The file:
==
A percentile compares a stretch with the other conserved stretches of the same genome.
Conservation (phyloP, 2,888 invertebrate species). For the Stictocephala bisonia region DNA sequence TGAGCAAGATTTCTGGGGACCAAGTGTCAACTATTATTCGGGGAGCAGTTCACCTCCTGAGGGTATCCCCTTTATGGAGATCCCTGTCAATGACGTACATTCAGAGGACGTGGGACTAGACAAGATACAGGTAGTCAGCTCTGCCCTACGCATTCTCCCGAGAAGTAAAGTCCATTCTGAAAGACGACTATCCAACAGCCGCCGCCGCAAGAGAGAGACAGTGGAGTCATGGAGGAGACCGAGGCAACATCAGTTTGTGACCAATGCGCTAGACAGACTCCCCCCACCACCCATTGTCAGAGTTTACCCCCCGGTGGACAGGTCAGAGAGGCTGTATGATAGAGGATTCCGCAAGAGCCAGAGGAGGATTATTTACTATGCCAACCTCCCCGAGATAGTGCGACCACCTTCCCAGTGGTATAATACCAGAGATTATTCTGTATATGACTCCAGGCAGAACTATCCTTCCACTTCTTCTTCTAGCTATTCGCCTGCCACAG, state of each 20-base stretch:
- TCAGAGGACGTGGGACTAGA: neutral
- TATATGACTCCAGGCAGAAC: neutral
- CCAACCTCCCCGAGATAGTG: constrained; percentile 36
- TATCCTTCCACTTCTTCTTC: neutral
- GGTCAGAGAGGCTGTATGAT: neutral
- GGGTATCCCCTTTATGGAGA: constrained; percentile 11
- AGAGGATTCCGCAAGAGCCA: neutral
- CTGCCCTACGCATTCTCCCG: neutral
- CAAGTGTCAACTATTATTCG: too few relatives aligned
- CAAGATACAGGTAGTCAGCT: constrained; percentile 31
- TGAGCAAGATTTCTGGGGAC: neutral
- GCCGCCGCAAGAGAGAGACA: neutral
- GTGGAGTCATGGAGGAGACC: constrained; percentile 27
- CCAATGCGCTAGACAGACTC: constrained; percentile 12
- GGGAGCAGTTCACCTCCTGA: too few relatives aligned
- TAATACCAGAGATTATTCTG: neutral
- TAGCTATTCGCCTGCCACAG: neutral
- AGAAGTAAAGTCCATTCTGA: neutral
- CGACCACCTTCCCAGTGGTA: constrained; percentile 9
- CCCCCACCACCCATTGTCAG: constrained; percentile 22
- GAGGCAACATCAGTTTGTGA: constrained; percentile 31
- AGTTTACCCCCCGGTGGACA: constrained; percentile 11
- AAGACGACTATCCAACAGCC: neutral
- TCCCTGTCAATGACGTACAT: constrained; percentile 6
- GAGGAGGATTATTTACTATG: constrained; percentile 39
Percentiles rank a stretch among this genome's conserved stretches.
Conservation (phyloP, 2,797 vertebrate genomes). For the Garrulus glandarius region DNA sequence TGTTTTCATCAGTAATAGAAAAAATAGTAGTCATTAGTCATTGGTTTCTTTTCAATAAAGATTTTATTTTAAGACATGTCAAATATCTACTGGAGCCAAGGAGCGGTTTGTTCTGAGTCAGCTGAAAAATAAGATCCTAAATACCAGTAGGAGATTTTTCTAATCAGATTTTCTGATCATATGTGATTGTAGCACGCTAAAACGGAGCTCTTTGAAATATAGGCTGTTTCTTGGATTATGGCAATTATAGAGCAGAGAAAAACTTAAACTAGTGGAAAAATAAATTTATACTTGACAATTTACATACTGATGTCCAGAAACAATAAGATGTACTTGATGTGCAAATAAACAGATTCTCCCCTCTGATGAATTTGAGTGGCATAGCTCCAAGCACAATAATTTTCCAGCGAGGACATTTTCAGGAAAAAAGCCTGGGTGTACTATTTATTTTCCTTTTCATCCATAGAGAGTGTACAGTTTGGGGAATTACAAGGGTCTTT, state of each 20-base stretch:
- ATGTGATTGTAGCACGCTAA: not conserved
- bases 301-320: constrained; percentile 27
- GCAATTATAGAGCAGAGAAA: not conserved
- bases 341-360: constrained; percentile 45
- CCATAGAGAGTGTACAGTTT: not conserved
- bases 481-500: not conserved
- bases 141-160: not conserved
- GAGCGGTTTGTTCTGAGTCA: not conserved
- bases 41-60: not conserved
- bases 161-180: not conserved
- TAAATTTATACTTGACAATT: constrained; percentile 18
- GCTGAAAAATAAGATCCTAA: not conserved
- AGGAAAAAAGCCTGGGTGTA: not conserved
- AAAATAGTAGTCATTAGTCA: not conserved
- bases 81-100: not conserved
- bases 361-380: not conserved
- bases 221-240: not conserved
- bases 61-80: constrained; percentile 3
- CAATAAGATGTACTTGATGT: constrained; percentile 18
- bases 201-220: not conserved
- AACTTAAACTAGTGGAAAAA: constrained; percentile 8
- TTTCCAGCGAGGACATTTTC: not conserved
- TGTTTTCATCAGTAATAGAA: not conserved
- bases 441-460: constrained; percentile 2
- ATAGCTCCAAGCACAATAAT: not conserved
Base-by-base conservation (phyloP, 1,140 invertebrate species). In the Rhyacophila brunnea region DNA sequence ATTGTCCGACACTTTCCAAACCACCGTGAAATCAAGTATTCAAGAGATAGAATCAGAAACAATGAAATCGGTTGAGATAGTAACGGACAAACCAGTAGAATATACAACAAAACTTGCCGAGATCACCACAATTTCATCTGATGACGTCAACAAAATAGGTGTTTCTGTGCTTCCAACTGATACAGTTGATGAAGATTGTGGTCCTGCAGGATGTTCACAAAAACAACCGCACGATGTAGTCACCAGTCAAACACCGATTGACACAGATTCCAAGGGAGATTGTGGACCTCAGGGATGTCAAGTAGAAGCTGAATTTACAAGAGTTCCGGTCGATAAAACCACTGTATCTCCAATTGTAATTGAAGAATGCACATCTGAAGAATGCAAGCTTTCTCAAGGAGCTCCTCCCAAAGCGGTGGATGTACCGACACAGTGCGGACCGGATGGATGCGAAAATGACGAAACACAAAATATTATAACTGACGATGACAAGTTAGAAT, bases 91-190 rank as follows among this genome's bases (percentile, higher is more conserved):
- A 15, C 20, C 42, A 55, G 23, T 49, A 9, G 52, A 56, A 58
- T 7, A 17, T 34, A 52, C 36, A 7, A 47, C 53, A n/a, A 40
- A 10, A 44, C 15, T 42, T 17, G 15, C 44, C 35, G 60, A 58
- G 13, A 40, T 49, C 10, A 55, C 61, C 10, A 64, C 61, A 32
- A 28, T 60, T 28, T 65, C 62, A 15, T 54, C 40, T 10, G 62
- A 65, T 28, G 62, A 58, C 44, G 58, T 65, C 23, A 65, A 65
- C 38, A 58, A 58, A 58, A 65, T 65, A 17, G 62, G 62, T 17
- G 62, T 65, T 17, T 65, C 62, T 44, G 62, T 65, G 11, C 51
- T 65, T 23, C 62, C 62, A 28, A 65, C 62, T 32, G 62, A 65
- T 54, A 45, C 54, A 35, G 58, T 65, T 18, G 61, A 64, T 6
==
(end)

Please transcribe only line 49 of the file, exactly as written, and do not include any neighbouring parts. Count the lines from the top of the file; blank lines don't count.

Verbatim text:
- bases 201-220: not conserved